BUILDING A CAREGIVER TEAM
There are times when those afflicted with amyloidosis need assistance — a caregiver. In some instances, such as a stem cell transplant (SCT), the treatment is so extensive that securing a caregiver is required before treatment commences. It is for these situations that we thought we’d share some thoughts about how to build a caregiver team.
CONSIDER YOUR NEEDS
The role of a caregiver can be intensive and draining. In particular, SCTs performed on an outpatient basis, while deemed to be good for patients, shift a significant amount of work to the caregiver (see https://mm713.org/transplant-inpatient-vs-outpatient/).
Begin by itemizing the different aspects surrounding your caregiver roles, such as the following:
- Expected duration of treatment
- Meals (e.g., cooking, shopping)
- Basic medical monitoring and care (e.g., drug administration and tracking, food and liquid intake tracking, vitals monitoring)
- Administration (e.g., insurance)
- Care for kids and/or pets
- House sitting
WHO IS AVAILABLE TO HELP
Family members are often the first call to offer caregiver support. Neighbors and good friends often stand at the ready to help as well. Embrace and accept their help.
HOW TO ASSEMBLE THE TEAM
Particularly if the expected duration is long, caregivers need breaks. The caregiving process itself can be intensive and draining, and they have their own daily needs to attend to as well.
It is not uncommon to have multiple sequenced (one after another) caregivers during a four to six-week SCT treatment. However, another way to think about assembling your caregiver team is to line them up to work in parallel and together. You may be able to extend the duration of each caregiver if their tasks are narrower in scope. In addition, assign tasks consistent with each caregiver’s skills.
In my situation, I needed to prepare for having a SCT on an outpatient basis. I was extraordinarily fortunate to have four family members live with me throughout the entire treatment process. We figured it would be most productive to allocate responsibilities based on skills and that we would build in breaks from the intensity. Here’s how my caregiver team looked:
- My Dad. He was in charge of room and transportation. We needed a place to stay for five people for up to six weeks (we found a fantastic transplant-friendly house through HomeAway near the Mayo Clinic in Rochester). We also needed transportation to get all of us to/from Rochester, and determine how best to get around during our stay (a combination of fly and drive so that we had a car). Four of us were coming from the Washington D.C. area, and one from the Los Angeles area. Lots of logistics to consider.
- My Mom. With her strong organizational skills and squeamishness towards all things medical, she was in charge of all things administrative and insurance-related. She was in charge of making the list of things we needed to bring or buy to set up the household and kitchen. She brought favorite recipes so we could more easily muster grocery lists. In addition, she would collect receipts, track mileage, and made sure there was good coordination between our insurance provider and Mayo Clinic. This is a procedure that requires advance authorization and is expensive, so attending to the financial aspect is important.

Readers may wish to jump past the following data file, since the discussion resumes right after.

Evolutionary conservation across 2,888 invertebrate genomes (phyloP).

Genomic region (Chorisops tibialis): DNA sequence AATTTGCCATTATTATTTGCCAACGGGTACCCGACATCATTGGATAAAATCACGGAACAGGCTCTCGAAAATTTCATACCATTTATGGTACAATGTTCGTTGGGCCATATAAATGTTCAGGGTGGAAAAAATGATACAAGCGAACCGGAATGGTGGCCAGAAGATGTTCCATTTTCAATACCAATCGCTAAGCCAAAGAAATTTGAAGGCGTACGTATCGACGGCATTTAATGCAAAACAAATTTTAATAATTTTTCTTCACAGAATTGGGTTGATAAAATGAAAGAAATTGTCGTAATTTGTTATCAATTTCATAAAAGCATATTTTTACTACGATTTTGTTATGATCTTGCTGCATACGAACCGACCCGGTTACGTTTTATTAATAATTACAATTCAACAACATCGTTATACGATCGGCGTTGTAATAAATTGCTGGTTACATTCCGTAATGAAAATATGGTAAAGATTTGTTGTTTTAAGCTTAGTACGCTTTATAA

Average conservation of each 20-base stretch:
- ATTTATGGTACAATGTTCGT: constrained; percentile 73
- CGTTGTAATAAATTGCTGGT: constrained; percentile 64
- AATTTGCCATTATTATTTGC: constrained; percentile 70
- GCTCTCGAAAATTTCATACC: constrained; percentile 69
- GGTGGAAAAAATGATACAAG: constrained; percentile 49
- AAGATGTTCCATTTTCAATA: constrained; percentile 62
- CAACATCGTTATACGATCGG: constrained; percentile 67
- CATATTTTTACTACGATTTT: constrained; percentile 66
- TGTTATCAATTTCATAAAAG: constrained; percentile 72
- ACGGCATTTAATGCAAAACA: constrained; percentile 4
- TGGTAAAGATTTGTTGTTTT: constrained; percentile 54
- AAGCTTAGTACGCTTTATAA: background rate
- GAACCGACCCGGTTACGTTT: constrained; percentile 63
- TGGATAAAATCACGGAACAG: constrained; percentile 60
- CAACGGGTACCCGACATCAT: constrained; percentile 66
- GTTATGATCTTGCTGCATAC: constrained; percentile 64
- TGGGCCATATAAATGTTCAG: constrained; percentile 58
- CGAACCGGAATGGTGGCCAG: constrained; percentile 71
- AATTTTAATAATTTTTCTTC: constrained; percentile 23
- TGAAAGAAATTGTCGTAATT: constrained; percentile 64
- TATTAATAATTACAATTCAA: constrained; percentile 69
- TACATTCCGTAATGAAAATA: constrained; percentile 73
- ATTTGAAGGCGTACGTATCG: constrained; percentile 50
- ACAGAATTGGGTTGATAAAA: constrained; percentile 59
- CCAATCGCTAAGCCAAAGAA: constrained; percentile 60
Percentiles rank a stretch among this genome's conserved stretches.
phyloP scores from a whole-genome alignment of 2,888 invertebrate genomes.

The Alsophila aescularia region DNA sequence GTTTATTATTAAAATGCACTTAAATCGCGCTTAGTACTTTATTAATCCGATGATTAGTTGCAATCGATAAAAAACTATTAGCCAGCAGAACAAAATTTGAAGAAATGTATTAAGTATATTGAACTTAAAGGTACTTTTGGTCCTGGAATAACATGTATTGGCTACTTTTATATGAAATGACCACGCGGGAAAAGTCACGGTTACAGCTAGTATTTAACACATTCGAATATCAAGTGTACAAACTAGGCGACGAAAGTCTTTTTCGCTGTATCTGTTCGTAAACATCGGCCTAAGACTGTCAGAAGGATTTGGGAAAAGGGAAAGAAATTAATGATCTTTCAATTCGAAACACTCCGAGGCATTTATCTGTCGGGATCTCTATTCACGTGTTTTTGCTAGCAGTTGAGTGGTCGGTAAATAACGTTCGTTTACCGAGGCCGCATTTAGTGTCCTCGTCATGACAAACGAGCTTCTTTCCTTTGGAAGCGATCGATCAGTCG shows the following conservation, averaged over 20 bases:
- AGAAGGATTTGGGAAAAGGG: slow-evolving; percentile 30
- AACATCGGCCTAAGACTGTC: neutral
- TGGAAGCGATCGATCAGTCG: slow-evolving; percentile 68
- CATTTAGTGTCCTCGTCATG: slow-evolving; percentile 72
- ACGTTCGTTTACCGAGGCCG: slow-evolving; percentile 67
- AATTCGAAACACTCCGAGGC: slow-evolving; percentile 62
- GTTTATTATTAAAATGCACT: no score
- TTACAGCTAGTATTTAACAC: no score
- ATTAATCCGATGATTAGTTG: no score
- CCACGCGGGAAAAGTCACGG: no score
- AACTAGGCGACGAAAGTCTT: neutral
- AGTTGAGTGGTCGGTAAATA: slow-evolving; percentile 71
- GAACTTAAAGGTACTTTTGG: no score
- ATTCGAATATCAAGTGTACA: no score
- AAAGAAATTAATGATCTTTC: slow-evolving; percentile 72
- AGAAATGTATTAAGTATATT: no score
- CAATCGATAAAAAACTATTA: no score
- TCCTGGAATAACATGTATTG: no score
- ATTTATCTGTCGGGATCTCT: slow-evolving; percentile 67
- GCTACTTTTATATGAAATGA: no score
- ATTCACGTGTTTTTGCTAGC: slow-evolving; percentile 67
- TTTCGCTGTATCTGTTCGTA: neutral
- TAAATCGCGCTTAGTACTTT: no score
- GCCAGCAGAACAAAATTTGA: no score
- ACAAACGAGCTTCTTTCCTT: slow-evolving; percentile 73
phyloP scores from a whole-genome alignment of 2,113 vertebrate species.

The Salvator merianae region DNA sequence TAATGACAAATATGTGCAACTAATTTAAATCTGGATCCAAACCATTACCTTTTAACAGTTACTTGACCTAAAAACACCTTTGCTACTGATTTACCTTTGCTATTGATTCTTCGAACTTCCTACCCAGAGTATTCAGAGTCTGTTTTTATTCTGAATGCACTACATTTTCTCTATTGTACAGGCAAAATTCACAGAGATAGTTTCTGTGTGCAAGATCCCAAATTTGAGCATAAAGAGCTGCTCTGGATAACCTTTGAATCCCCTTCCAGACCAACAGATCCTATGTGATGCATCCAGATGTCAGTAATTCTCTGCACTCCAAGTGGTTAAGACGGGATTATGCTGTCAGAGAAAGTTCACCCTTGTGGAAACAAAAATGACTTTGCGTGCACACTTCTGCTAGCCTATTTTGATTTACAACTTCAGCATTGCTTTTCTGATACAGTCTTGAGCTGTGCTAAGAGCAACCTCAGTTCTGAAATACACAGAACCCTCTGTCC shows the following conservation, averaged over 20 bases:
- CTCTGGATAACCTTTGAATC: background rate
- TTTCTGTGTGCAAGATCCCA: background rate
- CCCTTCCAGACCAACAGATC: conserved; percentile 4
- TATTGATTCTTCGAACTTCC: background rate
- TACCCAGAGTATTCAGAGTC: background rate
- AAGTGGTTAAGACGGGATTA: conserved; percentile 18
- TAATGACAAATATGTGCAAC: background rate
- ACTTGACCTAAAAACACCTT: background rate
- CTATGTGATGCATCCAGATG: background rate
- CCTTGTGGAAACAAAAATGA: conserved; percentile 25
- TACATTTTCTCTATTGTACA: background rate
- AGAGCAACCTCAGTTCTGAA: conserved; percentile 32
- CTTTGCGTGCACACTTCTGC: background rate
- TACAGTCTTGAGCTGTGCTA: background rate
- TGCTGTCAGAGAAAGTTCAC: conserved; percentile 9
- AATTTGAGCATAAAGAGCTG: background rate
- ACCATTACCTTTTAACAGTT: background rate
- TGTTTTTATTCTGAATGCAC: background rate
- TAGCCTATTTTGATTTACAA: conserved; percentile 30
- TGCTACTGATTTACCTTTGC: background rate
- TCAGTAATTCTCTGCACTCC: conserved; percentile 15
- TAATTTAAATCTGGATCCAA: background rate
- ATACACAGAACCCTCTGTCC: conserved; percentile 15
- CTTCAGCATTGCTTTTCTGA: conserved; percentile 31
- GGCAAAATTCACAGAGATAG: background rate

- My Brother. He is three years younger than me (20, and I was 23), studying pre-med with a keen interest in becoming a physician, in addition to a strong interest in sports and nutrition. His role was three-fold: exercise for all of us (myself included), nutrition, and assist in monitoring my vitals and food/liquid intake. Our rental house neighborhood was flat and had sidewalks, offering an easy way for all of us to get some fresh air even if just for 15 minutes at a time. We also found a local fitness club that we could join for a month-to-month low cost, offering another way for the caregivers to rotate to work up a sweat and work off stress.
- My Aunt. Being an oncology pharmacist, she was the obvious pick to administer my drugs, which were extensive, and monitor my vitals and food/liquid intake. In addition to the required drugs, there was also the as-needed drugs for pain, nausea, fever, etc. that she would collaborate with the Mayo medical team. Her expertise was priceless, particularly during those days when things were most difficult.
For our two pups, we found an extraordinarily loving “free range” place that lets the pups play with other like-sized pups all day, and then boards them at night. It gave us great peace of mind knowing they weren’t caged all day and night for a month. In addition, we arranged for them to send us weekly pictures, which quickly became something to look forward to.
Once we began the SCT process, I worried about nothing other than myself. I left it to my caregiver team to do all of the worrying, errands, purchasing, preparing, communicating with Mayo, etc. I loved having my family around, as I found it extraordinarily comforting and appreciated their attempts at distracting (for example, we must have played Monopoly 20 times).
BE CREATIVE AND PLAN AHEAD
While everyone has a different situation, my biggest suggestion is to be creative, mindful of who and how many caregivers you assemble for your team, and don’t underestimate all that is required of your caregiver(s). Think about your needs, as well as their needs, expertise, and time availability to commit. Listen to any guidance provided by your healthcare team. There is no question there is a lot to plan for, but the more thought you put into it will no doubt pay off in your experience. After all, while you are going through treatment this will be the last thing you are interested in or able to focus on. Advance planning is critical.